WOU Research Project Helps Grow Pipeline of Minority Researchers
Posted on April 8, 20161 comments 868 Views
By Carol Dennis
Breaking an Historical Bias
Throughout its history, psychology research has been dominated by white Western culture. When white researchers research people of color, using elements from the dominant culture to measure or evaluate diverse populations, the findings may be less than flattering, even racist, and often causing great harm.
Dr. Stephanie Hoover (Assistant Professor in the Department of Psychological Sciences at Western Oregon University) and her team are helping break this historical bias.
In the summer of 2015, Dr. Hoover was awarded the Charles J. Gelso, Ph.D. Psychotherapy Grant from the Society for the Advancement of Psychotherapy. This $5000 grant is allowing Dr. Hoover to continue her research into culturally accommodated therapy for Latino adolescents.
Changing the pipeline
All three of the undergraduates assisting Dr. Hoover with this research identify as Latino, and are exploring the responses of Latino adolescents in the group therapy sessions being studied. “That makes for an uncommon dynamic,” says Dr. Hoover.
Their participation in this research study represents an important element needed to change the field of psychology. “Involving historically underrepresented students as part of the research team means that we change the pipeline - increasing racial and ethnic diversity within the field of psychology,” Hoover continues.
As a white, non-Latino person,
Hoover feels strongly about collaborating with Latino researchers on this
project. “This is multicultural counseling research at its best,” she
The focus of the study
Culturally accommodated therapy is psychotherapy that pays attention to culture. Dr. Hoover says, “It’s about delivering mental health services that make sense and are effective with diverse communities.”
Research Assistants Xavier Rubio, Edgar Guerrero, and Cyntia Rodriguez, along with Dr. Hoover are exploring the research question - What do Latino adolescents disclose in the final group session of substance abuse treatment?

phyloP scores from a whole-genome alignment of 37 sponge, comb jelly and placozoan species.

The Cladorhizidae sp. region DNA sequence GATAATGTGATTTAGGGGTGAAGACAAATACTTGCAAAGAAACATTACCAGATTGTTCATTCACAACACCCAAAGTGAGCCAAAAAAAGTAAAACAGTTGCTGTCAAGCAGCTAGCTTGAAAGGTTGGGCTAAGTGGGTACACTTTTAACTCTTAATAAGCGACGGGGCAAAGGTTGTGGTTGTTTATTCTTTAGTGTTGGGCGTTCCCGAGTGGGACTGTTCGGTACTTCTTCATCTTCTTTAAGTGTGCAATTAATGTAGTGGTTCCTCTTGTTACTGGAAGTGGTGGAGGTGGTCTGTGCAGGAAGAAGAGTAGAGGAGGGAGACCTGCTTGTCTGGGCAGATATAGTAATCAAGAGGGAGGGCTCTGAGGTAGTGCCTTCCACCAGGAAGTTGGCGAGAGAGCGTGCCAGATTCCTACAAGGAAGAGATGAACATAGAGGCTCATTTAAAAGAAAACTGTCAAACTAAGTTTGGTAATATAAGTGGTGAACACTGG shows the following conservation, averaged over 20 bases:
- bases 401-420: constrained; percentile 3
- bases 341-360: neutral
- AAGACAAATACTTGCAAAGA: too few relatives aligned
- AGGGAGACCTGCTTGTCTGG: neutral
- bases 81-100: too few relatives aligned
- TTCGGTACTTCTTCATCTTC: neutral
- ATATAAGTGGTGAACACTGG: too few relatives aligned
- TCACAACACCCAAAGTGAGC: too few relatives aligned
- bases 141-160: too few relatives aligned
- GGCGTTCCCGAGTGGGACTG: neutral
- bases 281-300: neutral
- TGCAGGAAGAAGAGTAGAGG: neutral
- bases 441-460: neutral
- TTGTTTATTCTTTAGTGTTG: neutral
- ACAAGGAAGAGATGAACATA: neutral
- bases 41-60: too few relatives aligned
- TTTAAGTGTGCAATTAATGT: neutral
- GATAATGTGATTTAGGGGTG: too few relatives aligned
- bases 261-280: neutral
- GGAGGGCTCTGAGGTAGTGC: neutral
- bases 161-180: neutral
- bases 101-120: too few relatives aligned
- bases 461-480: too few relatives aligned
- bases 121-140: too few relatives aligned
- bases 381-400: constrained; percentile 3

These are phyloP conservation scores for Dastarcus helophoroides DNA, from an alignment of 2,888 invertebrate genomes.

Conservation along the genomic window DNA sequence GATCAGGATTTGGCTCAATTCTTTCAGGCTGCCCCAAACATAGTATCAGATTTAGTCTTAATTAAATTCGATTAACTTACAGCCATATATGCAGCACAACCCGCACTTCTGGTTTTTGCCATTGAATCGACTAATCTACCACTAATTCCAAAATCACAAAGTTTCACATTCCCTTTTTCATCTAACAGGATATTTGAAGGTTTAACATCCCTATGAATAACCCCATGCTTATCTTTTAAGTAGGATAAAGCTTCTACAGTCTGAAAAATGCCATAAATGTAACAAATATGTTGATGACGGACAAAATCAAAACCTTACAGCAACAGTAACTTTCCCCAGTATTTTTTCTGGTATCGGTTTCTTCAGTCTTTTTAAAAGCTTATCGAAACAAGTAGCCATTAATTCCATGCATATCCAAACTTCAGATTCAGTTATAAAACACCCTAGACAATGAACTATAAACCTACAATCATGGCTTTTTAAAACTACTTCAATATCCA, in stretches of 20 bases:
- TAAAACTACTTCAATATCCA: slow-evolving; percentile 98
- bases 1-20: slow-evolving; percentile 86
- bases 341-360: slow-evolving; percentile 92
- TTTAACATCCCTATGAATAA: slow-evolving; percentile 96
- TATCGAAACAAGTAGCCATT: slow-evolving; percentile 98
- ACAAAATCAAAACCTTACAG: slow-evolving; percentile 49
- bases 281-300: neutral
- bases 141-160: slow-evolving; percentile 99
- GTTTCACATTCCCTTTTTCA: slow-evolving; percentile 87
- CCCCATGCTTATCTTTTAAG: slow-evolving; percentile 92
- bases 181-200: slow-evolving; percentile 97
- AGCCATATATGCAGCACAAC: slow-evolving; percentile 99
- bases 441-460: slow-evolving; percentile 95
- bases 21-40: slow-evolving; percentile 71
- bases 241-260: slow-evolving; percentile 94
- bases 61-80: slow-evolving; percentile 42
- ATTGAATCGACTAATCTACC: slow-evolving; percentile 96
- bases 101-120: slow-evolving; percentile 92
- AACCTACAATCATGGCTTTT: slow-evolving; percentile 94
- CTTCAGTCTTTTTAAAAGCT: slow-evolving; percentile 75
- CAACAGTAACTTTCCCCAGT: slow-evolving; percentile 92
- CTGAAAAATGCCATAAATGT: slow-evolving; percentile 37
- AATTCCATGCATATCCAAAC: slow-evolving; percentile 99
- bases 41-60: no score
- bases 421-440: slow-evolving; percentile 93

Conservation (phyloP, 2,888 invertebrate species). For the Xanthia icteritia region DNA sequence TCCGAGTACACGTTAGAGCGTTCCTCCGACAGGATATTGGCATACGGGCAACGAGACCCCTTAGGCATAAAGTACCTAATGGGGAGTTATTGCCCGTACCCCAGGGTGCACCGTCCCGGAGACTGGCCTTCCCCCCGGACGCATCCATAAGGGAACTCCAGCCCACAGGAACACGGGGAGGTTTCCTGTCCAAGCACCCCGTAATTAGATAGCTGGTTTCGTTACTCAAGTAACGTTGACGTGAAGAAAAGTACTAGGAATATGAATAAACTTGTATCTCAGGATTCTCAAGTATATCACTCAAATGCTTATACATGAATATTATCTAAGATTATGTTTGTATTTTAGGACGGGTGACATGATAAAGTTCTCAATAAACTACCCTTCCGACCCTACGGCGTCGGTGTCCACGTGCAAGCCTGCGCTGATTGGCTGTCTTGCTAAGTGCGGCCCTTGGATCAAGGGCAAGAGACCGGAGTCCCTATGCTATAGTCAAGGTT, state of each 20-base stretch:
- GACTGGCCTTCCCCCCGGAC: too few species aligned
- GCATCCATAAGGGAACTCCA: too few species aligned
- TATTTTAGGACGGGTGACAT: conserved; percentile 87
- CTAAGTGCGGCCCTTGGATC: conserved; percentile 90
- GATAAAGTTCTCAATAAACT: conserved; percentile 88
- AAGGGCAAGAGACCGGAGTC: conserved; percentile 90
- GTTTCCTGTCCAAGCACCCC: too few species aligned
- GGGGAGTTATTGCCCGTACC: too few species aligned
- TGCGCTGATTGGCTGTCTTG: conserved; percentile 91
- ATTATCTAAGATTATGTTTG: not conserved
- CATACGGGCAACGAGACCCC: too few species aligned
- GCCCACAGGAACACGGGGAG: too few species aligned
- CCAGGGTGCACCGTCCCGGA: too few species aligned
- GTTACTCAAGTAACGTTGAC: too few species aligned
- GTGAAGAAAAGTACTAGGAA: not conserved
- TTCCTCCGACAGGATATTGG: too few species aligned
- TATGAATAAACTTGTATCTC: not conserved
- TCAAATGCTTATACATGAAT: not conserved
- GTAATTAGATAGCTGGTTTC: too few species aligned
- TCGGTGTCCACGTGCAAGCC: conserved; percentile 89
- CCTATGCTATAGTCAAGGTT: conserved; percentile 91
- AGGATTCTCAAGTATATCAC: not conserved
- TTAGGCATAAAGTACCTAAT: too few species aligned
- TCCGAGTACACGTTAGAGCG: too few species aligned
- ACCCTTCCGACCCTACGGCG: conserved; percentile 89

The research team is looking at the transcripts from the final session (in a series of 12), which is considered a therapeutically important session. The adolescents are ending the group experience and trying to figure out next steps for themselves to reduce the risky behaviors that led to substance use and trouble with the law.
Building on previous study
This work builds on a research study that Hoover was involved with during her time at the University of Utah (UT). "The focus of the treatment outcome study from UT (with Jason Burrow-Sanchez as the Principal Investigator) was: Which active treatment (standard or culturally accommodated sessions) yielded the better treatment outcome of reduced substance use?" Hoover says.
The culturally accommodated treatment outcomes in the initial study were considered successful - that is to say that after treatment, participants reported reduced substance use.
Dr. Hoover’s team is exploring the Latino adolescents’ disclosures, which provide a unique perspective – that of the participants themselves.
Combing through the transcripts
The team is working with transcripts from both standard and culturally accommodated sessions. The following are the preliminary domains that the team pulled out to help identify what the Latino adolescents learned from being in therapy.
- Relationships and support within group
- Relationships and support outside of group
- Applying problem solving techniques to their own lives
- Skills learned in group and their feedback about the therapy
The next step is to create categories that will be nested within each domain. The final categories and domains will provide an aggregate picture of what the Latino adolescents say they learned in group.
The great thing about our team is that we have different knowledge bases that all contribute positively to the advancement and understanding of culturally adapted treatment.” ~ Cyntia Rodriguez
Research Assistant, Cyntia Rodriguez, says she feels that being Latina herself allows her to contribute a different perspective and a cultural understanding than perhaps someone who is not Latino. “The great thing about our team is that we have different knowledge bases that all contribute positively to the advancement and understanding of culturally adapted treatment,” Rodriguez continues.
“Since joining this research project,” Rodriguez says, “I see how little research has been done on culturally adapted treatment. Just as we prescribe medical treatment based on individuals’ specific needs and physical background, it makes sense to develop therapy that meets the needs of individuals with diverse cultural backgrounds.”
Presenting their findings
Dr. Hoover’s research team presented
at Oregon Academy of Science (OAS). Two of the team
members had family members come. They got to share their preliminary results
with their families, WOU peers, WOU faculty, and other attendees at OAS, like
graduate students at Pacific University.
The team is looking forward to
presenting at WOU Academic Excellence Showcase at the end of May.
Download the slide presentation here: What Is It Like for Latino Adolescents to be in Group Therapy for Substance Use?
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